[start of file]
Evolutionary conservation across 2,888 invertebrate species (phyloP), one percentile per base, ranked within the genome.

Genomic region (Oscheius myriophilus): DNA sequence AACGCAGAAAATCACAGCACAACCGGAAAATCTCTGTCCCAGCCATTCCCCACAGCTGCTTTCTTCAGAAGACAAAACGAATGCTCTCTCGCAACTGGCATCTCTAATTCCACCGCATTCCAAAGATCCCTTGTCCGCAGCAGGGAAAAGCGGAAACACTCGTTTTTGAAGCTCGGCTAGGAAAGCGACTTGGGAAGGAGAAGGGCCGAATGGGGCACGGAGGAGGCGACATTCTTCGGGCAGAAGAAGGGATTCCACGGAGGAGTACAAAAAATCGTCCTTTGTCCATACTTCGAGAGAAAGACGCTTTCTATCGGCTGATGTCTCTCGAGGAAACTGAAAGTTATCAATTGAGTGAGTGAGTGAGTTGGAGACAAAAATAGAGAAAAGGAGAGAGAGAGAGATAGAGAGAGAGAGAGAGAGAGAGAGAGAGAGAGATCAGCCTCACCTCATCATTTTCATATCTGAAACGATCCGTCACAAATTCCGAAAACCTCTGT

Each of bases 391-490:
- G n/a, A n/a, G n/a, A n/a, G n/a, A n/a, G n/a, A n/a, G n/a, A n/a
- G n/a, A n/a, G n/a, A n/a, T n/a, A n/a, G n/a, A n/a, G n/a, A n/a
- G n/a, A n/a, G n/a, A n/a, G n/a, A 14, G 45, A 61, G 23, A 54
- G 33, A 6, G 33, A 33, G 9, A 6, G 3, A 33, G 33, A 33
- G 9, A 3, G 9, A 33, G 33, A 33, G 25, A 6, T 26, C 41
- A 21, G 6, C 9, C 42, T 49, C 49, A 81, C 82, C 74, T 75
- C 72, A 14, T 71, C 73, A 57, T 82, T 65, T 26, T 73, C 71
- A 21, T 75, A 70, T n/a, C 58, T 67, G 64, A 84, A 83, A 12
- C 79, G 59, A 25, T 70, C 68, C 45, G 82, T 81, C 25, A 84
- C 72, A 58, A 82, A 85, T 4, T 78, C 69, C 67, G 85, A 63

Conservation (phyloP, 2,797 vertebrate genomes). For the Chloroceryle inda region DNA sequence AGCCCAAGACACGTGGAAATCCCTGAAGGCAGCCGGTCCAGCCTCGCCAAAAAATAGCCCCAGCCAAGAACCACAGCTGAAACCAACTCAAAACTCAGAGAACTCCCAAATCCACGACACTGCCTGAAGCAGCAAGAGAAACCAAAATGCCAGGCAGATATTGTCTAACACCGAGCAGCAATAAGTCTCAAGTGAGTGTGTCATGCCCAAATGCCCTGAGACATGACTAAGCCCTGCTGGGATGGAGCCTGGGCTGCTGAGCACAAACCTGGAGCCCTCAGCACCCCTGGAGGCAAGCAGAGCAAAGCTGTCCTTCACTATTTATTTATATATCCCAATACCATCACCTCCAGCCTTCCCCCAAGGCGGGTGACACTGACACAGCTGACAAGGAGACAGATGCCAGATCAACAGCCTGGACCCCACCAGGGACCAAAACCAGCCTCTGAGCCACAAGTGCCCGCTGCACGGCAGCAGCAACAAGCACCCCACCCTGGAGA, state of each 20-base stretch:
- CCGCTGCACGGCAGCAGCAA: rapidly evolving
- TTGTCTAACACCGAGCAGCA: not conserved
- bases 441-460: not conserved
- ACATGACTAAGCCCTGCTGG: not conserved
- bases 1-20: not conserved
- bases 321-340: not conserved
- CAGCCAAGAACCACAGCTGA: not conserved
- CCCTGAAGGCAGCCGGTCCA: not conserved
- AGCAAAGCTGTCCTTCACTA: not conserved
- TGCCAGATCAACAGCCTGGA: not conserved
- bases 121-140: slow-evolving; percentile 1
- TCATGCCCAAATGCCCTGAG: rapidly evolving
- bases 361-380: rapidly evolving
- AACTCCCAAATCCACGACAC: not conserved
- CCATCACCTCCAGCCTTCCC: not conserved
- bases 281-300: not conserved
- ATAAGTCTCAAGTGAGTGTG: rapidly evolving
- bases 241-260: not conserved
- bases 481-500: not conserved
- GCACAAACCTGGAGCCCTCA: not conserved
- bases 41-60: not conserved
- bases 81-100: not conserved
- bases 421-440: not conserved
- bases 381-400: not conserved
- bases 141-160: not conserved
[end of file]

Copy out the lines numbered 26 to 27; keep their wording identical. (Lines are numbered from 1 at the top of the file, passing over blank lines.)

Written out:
- TCATGCCCAAATGCCCTGAG: rapidly evolving
- bases 361-380: rapidly evolving